Public art can completely reshape the forgotten nooks and crannies of a city. Here are a half-dozen public artworks that have changed Denver for the better, and a half-dozen spots that could use some color.
Public art has the capacity to inform, inspire and enliven people and places. Over and over again, an outdoor masterwork has been the engine for urban revitalization.
Look around. Denver is a model city for public art, from the city's program that directs a percent of projects over $1 million into public art to plenty of businesses, nonprofits and city departments that have upped the city's aesthetics on their own dime.
But it's a big canvas. The city is a work in progress, and will always be. Here's six of our favorites -- and six voids yet to be filled.
Six places in Denver where public art helped make the place
The Big Blue Bear at the Colorado Convention Center
Lawrence Argent's I See What You Mean has become a Denver icon and the city's most selfied work of public art. It gave the businesslike Colorado Convention Center a dose of levity when it was expanded in 2004. The 40-foot-tall, 10,000-pound azure ursine giant is the city's unofficial mascot after just a decade.
Little Man Ice Cream
The world's largest milk can is the centerpiece of the plaza that's one of the most active places in Denver. The LoHi landmark is the brainchild of developer Paul Tamburello. As its star rose, the neighborhood followed.
The beating heart of street art in Denver is a colorful outdoor gallery that veers from comic to political to psychedelic and back. The big question: How much will dodge the wrecking ball of the ongoing development boom in RiNo?
Murals dot trash cans, electric boxes, buildings and other outdoor surfaces along Morrison Road as part of an anti-tagging initiative in Westwood. BuCu West organized a campaign to artists to paint works of art, and the ensuing neighborhood ownership of the art reduces tagging. It's not hard to imagine this drag becoming the next Art District on Santa Fe.
Ink Monstr HQ in Sun Valley
Resembling a row of New York storefronts, the remarkable high-resolution wrap cladding the Sun Valley HQ of Ink Monstr has attracted people from all over the city for a look, says owner Reed Silberman. It's the perfect example of creating a creative centerpiece to a neighborhood in transition.
Sleeping Cowboy Playground in Bear Valley Park
In far southwest Denver, Denver Parks & Recreation transformed a sombrero-shaped slide into a sleeping giant cowboy via knees and boots poking through the earth and equally apt for clamoring. The park upgrade included a tall tale about the Sleeping Cowboy himself as well as a wide range of interactive and educational diversions a stone's throw from Bear Creek.
Six places that could use a public art boost
Under the Evans Avenue Bridge in Overland
This is my neighborhood. I've often thought this forlorn spot, which sits next to a light-rail stop four blocks west of Broadway, could be the perfect home for a Rocky Mountain cousin to the Fremont Troll in Seattle.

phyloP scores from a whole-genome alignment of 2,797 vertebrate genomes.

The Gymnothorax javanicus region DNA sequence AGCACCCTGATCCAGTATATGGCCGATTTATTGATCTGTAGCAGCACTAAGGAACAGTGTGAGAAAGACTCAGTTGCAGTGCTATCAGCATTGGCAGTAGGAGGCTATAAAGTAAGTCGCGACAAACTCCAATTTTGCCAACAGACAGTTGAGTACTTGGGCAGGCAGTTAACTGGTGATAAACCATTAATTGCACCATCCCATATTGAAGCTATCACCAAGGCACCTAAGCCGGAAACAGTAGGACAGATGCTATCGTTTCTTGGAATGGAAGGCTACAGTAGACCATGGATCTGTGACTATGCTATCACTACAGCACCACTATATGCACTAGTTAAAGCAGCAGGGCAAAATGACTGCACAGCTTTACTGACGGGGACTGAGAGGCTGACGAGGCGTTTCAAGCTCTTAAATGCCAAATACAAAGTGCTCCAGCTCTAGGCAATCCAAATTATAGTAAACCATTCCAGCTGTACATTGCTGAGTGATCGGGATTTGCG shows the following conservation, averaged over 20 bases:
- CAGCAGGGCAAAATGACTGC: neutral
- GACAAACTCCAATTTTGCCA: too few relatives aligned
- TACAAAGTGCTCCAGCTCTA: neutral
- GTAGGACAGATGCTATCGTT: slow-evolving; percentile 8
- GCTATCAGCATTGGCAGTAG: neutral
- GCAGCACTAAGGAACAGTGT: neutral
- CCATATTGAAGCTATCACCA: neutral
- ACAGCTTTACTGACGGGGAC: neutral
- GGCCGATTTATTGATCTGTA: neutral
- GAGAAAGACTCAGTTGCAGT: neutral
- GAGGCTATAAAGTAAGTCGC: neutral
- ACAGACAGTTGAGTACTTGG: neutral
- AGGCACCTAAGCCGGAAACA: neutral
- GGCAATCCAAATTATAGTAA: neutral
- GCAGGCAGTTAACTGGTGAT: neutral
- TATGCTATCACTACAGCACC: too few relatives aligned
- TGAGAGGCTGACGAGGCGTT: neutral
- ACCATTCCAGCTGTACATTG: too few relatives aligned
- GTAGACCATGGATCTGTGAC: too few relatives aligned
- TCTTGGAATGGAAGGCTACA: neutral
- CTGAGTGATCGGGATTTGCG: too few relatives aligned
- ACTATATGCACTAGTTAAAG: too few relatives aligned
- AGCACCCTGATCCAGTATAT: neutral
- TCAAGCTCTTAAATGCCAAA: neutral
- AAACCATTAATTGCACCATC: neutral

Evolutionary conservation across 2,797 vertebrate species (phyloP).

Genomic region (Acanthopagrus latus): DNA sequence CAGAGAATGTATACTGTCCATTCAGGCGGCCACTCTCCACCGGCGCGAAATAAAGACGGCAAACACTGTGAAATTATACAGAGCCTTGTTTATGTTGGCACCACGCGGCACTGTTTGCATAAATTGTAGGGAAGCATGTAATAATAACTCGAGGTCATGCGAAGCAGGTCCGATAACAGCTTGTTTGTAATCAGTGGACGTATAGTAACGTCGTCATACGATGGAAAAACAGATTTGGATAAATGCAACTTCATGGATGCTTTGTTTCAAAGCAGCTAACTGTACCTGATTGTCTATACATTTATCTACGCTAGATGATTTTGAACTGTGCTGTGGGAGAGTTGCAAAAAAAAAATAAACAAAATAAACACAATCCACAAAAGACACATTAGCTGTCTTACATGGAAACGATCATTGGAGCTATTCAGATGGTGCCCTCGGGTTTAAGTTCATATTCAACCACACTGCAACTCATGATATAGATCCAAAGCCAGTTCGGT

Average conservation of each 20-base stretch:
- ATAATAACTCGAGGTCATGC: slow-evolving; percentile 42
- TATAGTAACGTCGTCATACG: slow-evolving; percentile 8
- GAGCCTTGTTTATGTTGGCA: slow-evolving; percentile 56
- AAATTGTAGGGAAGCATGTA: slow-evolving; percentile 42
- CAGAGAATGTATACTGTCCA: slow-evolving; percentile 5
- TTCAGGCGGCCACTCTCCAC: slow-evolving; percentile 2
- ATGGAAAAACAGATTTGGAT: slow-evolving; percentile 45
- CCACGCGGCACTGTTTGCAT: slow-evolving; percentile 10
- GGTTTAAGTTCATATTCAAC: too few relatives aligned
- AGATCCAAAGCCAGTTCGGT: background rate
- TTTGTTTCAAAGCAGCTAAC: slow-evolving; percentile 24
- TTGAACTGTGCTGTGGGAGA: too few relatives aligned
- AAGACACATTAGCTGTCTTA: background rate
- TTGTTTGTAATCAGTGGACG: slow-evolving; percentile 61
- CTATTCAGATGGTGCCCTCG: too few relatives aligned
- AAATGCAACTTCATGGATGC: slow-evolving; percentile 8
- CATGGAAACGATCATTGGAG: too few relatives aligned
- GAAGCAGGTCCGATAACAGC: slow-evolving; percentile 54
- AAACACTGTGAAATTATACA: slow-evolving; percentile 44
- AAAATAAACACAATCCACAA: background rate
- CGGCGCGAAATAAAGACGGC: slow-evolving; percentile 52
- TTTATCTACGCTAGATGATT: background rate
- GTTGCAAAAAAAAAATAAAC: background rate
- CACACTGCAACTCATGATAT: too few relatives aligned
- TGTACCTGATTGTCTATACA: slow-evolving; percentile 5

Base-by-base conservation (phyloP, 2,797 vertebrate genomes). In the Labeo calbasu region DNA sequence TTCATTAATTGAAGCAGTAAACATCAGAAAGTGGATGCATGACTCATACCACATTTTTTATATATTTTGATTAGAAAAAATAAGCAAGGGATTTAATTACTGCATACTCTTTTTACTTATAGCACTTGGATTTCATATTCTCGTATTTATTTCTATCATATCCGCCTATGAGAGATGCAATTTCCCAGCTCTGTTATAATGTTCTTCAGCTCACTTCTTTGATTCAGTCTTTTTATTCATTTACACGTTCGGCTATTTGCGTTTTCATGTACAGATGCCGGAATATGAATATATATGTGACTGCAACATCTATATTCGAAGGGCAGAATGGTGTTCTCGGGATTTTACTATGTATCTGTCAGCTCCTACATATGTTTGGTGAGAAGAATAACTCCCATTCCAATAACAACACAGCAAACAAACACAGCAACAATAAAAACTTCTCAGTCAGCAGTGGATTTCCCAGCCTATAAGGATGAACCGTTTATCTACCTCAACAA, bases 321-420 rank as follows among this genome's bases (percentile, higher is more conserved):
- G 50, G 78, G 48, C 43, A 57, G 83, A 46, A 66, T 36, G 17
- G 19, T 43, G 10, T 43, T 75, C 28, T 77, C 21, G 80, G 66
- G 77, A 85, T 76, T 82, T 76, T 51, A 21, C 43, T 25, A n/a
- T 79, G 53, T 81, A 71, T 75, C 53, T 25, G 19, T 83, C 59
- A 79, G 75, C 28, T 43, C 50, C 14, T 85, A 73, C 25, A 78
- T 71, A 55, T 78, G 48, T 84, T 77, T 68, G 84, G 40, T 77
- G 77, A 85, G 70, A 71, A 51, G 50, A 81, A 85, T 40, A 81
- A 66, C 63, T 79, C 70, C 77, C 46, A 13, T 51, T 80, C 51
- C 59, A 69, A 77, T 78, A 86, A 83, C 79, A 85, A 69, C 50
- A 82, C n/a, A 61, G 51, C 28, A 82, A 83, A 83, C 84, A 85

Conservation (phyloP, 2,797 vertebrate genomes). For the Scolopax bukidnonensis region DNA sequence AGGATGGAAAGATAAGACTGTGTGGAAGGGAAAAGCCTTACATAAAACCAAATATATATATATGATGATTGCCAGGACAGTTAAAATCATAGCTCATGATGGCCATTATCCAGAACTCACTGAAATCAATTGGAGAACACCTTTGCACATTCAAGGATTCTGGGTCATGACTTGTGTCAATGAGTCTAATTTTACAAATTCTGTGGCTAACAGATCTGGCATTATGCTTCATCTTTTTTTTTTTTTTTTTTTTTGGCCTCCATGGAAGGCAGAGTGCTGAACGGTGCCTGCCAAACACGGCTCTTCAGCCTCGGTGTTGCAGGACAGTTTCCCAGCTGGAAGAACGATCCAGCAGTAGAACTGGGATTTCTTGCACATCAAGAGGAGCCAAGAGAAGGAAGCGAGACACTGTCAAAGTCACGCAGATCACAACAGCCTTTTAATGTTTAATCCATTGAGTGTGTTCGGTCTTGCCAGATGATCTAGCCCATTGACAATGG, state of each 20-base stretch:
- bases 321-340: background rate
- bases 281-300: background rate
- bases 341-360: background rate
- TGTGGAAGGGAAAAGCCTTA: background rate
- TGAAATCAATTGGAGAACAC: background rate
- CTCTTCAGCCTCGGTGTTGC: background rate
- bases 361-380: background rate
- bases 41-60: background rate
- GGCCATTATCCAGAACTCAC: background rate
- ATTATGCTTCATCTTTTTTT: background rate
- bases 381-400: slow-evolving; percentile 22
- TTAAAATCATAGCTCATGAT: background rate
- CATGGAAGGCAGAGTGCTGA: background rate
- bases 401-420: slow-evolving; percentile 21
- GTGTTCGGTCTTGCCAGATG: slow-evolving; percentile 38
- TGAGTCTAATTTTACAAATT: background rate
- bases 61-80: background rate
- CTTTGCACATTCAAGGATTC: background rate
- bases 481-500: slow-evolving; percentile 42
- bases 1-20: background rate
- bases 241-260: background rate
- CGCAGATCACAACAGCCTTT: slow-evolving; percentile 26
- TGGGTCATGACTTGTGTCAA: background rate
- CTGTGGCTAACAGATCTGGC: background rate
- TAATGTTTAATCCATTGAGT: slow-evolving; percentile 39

Maybe it can't be a troll in Denver. How about a cutthroat-trout mermaid or a gruff mountain billy goat or three?
Change is coming in the form of a grant-funded mural project. Colorfully painted overpasses in El Paso and San Diego could serve as models for its creators.
The route to Denver International Airport
The world-class airport and the world-class downtown are linked by a pretty drab drive -- and soon-to-come commuter rail won't have much better views. There's an opportunity to liven up the stretch with public art that tells a story on the way -- a series of works along the route that tell new arrivals what kind of city they've just landed in. Okay, so you need to start the Denver story with DIA's scary murals and the one and only Mustang. Then artists should let their imagination run wild on the tale that could be told by a series of interrelated artworks on the trip downtown.
The Mousetrap needs some visual pizzazz to mark this well-traveled spot. The functional but drab cloverleaf interchange at the crossroads of interstates 25 and 70 could use a jolt of color for the people in the 200,000-plus vehicles that navigate these ramps daily.
South Colorado Boulevard
A college professor of mine, Jim Beard, called places like this "neo-place urban realms," car-centric corridors dominated by national chains and big-box stores that look pretty much the same in Miami or Anchorage. In Denver, some bold public art could distinguish it from everyplace else.
6th Avenue/U.S. 6 and Santa Fe Drive
This busy intersection needs a visceral and visual symbol of a gateway, something fitting as the entry point to the Art District on Santa Fe and launchpad to the mountains. Battery621 is a good start enlivening this conduit, but what about a two-sided artwork that captured the transition from urban to alpine, and vice versa.
The structures are gone and Frontier Renewal owns the property. Whether an ambitious mixed-use plan, like the one that fell apart in the wake of the Great Recession, comes to pass or not, the spot needs a landmark nod to the former use of the property, where Gates invented the modern rubber serpentine belts found under most every car hood today.
The world's largest tire is in Allen Park, Michigan. The world's largest V-belt rightfully belongs in Denver.